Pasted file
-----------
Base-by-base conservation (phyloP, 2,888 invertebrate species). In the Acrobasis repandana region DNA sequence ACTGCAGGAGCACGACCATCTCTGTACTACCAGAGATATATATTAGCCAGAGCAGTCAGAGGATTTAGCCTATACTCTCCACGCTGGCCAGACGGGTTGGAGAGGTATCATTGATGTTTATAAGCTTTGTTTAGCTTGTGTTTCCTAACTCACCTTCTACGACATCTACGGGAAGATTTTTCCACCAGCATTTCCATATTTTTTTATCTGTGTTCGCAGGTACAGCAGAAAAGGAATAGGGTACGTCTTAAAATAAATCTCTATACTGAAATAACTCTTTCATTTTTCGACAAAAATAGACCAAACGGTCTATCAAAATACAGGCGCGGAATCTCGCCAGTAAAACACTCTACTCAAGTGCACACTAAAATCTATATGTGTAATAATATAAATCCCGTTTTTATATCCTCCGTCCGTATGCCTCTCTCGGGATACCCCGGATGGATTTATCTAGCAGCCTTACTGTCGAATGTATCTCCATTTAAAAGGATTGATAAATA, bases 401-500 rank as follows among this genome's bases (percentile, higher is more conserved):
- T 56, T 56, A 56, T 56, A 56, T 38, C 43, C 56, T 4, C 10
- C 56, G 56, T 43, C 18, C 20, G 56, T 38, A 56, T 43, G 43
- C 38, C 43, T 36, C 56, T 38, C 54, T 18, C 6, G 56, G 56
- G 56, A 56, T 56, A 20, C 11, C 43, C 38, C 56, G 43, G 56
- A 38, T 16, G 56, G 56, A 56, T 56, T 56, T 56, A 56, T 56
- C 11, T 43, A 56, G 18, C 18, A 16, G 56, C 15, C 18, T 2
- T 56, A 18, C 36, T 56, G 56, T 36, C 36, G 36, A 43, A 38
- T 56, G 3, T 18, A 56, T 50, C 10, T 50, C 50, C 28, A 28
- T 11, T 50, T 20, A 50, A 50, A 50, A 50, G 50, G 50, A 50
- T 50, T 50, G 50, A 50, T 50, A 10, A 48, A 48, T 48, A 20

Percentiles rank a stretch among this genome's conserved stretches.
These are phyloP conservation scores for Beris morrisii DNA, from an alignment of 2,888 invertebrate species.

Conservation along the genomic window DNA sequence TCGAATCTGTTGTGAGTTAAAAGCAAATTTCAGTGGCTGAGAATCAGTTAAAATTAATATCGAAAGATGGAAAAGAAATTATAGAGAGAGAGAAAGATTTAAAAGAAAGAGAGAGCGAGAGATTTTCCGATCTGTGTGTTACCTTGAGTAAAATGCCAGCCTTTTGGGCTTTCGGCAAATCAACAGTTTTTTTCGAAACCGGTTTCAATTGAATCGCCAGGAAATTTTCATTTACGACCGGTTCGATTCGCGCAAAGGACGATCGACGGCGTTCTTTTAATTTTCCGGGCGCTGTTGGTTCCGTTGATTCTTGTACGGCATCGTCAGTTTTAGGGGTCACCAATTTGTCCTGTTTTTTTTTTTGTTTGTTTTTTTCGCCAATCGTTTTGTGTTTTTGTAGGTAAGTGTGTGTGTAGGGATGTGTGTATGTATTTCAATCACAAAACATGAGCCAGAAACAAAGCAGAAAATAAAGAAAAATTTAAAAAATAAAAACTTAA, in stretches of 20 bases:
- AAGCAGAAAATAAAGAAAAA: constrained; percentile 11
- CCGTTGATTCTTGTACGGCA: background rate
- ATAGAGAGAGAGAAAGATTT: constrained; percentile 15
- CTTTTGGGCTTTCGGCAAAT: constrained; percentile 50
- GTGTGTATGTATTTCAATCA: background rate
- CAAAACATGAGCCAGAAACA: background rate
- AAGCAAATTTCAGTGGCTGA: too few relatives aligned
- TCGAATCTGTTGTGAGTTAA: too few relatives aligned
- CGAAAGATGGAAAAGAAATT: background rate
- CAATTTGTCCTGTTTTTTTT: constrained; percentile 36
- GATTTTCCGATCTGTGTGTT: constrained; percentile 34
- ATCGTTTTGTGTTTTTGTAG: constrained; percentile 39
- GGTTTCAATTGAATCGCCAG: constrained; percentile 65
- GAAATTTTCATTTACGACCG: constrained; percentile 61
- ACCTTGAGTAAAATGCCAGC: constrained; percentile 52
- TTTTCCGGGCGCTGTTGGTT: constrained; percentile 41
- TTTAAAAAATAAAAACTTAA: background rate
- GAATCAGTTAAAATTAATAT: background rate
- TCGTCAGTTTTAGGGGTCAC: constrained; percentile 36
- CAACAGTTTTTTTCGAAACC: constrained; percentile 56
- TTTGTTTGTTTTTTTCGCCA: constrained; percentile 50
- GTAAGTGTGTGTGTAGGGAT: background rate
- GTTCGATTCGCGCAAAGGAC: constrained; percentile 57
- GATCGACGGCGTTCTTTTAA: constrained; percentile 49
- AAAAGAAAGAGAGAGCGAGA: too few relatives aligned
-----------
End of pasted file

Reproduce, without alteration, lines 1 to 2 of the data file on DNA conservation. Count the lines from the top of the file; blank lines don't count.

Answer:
Base-by-base conservation (phyloP, 2,888 invertebrate species). In the Acrobasis repandana region DNA sequence ACTGCAGGAGCACGACCATCTCTGTACTACCAGAGATATATATTAGCCAGAGCAGTCAGAGGATTTAGCCTATACTCTCCACGCTGGCCAGACGGGTTGGAGAGGTATCATTGATGTTTATAAGCTTTGTTTAGCTTGTGTTTCCTAACTCACCTTCTACGACATCTACGGGAAGATTTTTCCACCAGCATTTCCATATTTTTTTATCTGTGTTCGCAGGTACAGCAGAAAAGGAATAGGGTACGTCTTAAAATAAATCTCTATACTGAAATAACTCTTTCATTTTTCGACAAAAATAGACCAAACGGTCTATCAAAATACAGGCGCGGAATCTCGCCAGTAAAACACTCTACTCAAGTGCACACTAAAATCTATATGTGTAATAATATAAATCCCGTTTTTATATCCTCCGTCCGTATGCCTCTCTCGGGATACCCCGGATGGATTTATCTAGCAGCCTTACTGTCGAATGTATCTCCATTTAAAAGGATTGATAAATA, bases 401-500 rank as follows among this genome's bases (percentile, higher is more conserved):
- T 56, T 56, A 56, T 56, A 56, T 38, C 43, C 56, T 4, C 10